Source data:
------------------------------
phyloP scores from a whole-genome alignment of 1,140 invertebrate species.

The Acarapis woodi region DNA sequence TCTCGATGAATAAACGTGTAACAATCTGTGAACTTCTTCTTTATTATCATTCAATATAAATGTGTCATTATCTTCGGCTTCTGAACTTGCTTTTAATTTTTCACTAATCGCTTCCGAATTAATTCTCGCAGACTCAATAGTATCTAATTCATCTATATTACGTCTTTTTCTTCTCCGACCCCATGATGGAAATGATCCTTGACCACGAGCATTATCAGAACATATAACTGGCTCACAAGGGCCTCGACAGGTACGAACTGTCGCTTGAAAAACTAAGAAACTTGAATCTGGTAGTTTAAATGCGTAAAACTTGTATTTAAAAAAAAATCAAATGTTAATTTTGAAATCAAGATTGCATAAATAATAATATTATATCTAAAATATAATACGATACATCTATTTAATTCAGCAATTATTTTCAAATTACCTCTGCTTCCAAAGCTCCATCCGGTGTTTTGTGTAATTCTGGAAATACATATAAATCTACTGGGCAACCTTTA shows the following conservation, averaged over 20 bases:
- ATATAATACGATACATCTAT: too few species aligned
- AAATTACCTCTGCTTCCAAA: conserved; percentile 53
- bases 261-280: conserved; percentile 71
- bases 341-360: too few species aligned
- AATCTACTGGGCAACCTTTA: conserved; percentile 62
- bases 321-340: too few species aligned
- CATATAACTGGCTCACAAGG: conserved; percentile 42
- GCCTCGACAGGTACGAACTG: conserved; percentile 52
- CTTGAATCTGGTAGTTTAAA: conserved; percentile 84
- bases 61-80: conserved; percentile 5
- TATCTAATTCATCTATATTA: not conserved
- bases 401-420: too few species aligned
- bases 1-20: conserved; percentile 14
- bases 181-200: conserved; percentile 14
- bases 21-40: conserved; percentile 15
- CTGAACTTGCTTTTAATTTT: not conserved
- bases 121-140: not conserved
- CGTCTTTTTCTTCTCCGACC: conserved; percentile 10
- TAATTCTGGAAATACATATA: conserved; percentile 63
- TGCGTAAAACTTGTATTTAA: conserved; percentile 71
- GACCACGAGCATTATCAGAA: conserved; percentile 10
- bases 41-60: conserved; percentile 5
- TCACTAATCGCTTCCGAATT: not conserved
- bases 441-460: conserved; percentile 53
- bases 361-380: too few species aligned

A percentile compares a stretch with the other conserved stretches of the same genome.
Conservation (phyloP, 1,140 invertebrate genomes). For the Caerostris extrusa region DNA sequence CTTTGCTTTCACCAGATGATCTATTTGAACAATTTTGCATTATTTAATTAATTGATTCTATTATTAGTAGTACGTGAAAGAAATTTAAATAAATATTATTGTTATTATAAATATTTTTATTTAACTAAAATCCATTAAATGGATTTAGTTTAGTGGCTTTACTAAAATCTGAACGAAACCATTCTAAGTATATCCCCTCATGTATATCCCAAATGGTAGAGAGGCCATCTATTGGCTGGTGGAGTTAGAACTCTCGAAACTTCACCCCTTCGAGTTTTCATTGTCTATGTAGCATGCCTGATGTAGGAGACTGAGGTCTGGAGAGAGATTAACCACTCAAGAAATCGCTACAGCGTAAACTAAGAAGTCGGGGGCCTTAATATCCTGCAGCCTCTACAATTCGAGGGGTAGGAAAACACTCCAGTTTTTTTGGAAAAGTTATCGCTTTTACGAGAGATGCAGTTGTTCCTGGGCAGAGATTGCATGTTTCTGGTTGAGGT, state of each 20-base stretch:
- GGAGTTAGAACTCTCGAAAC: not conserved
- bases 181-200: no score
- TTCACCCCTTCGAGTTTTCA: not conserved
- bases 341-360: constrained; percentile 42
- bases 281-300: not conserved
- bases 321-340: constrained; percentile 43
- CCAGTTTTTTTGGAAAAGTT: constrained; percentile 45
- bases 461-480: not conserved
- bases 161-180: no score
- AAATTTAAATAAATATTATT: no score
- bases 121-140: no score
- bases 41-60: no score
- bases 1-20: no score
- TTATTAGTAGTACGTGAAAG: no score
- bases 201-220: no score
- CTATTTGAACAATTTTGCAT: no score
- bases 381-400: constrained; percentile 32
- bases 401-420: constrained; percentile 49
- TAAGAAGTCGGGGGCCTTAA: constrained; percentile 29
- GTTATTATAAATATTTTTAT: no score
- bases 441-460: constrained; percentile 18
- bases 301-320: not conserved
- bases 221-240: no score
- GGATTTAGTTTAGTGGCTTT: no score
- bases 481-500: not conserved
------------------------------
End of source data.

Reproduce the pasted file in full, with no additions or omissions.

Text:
phyloP scores from a whole-genome alignment of 1,140 invertebrate species.

The Acarapis woodi region DNA sequence TCTCGATGAATAAACGTGTAACAATCTGTGAACTTCTTCTTTATTATCATTCAATATAAATGTGTCATTATCTTCGGCTTCTGAACTTGCTTTTAATTTTTCACTAATCGCTTCCGAATTAATTCTCGCAGACTCAATAGTATCTAATTCATCTATATTACGTCTTTTTCTTCTCCGACCCCATGATGGAAATGATCCTTGACCACGAGCATTATCAGAACATATAACTGGCTCACAAGGGCCTCGACAGGTACGAACTGTCGCTTGAAAAACTAAGAAACTTGAATCTGGTAGTTTAAATGCGTAAAACTTGTATTTAAAAAAAAATCAAATGTTAATTTTGAAATCAAGATTGCATAAATAATAATATTATATCTAAAATATAATACGATACATCTATTTAATTCAGCAATTATTTTCAAATTACCTCTGCTTCCAAAGCTCCATCCGGTGTTTTGTGTAATTCTGGAAATACATATAAATCTACTGGGCAACCTTTA shows the following conservation, averaged over 20 bases:
- ATATAATACGATACATCTAT: too few species aligned
- AAATTACCTCTGCTTCCAAA: conserved; percentile 53
- bases 261-280: conserved; percentile 71
- bases 341-360: too few species aligned
- AATCTACTGGGCAACCTTTA: conserved; percentile 62
- bases 321-340: too few species aligned
- CATATAACTGGCTCACAAGG: conserved; percentile 42
- GCCTCGACAGGTACGAACTG: conserved; percentile 52
- CTTGAATCTGGTAGTTTAAA: conserved; percentile 84
- bases 61-80: conserved; percentile 5
- TATCTAATTCATCTATATTA: not conserved
- bases 401-420: too few species aligned
- bases 1-20: conserved; percentile 14
- bases 181-200: conserved; percentile 14
- bases 21-40: conserved; percentile 15
- CTGAACTTGCTTTTAATTTT: not conserved
- bases 121-140: not conserved
- CGTCTTTTTCTTCTCCGACC: conserved; percentile 10
- TAATTCTGGAAATACATATA: conserved; percentile 63
- TGCGTAAAACTTGTATTTAA: conserved; percentile 71
- GACCACGAGCATTATCAGAA: conserved; percentile 10
- bases 41-60: conserved; percentile 5
- TCACTAATCGCTTCCGAATT: not conserved
- bases 441-460: conserved; percentile 53
- bases 361-380: too few species aligned

A percentile compares a stretch with the other conserved stretches of the same genome.
Conservation (phyloP, 1,140 invertebrate genomes). For the Caerostris extrusa region DNA sequence CTTTGCTTTCACCAGATGATCTATTTGAACAATTTTGCATTATTTAATTAATTGATTCTATTATTAGTAGTACGTGAAAGAAATTTAAATAAATATTATTGTTATTATAAATATTTTTATTTAACTAAAATCCATTAAATGGATTTAGTTTAGTGGCTTTACTAAAATCTGAACGAAACCATTCTAAGTATATCCCCTCATGTATATCCCAAATGGTAGAGAGGCCATCTATTGGCTGGTGGAGTTAGAACTCTCGAAACTTCACCCCTTCGAGTTTTCATTGTCTATGTAGCATGCCTGATGTAGGAGACTGAGGTCTGGAGAGAGATTAACCACTCAAGAAATCGCTACAGCGTAAACTAAGAAGTCGGGGGCCTTAATATCCTGCAGCCTCTACAATTCGAGGGGTAGGAAAACACTCCAGTTTTTTTGGAAAAGTTATCGCTTTTACGAGAGATGCAGTTGTTCCTGGGCAGAGATTGCATGTTTCTGGTTGAGGT, state of each 20-base stretch:
- GGAGTTAGAACTCTCGAAAC: not conserved
- bases 181-200: no score
- TTCACCCCTTCGAGTTTTCA: not conserved
- bases 341-360: constrained; percentile 42
- bases 281-300: not conserved
- bases 321-340: constrained; percentile 43
- CCAGTTTTTTTGGAAAAGTT: constrained; percentile 45
- bases 461-480: not conserved
- bases 161-180: no score
- AAATTTAAATAAATATTATT: no score
- bases 121-140: no score
- bases 41-60: no score
- bases 1-20: no score
- TTATTAGTAGTACGTGAAAG: no score
- bases 201-220: no score
- CTATTTGAACAATTTTGCAT: no score
- bases 381-400: constrained; percentile 32
- bases 401-420: constrained; percentile 49
- TAAGAAGTCGGGGGCCTTAA: constrained; percentile 29
- GTTATTATAAATATTTTTAT: no score
- bases 441-460: constrained; percentile 18
- bases 301-320: not conserved
- bases 221-240: no score
- GGATTTAGTTTAGTGGCTTT: no score
- bases 481-500: not conserved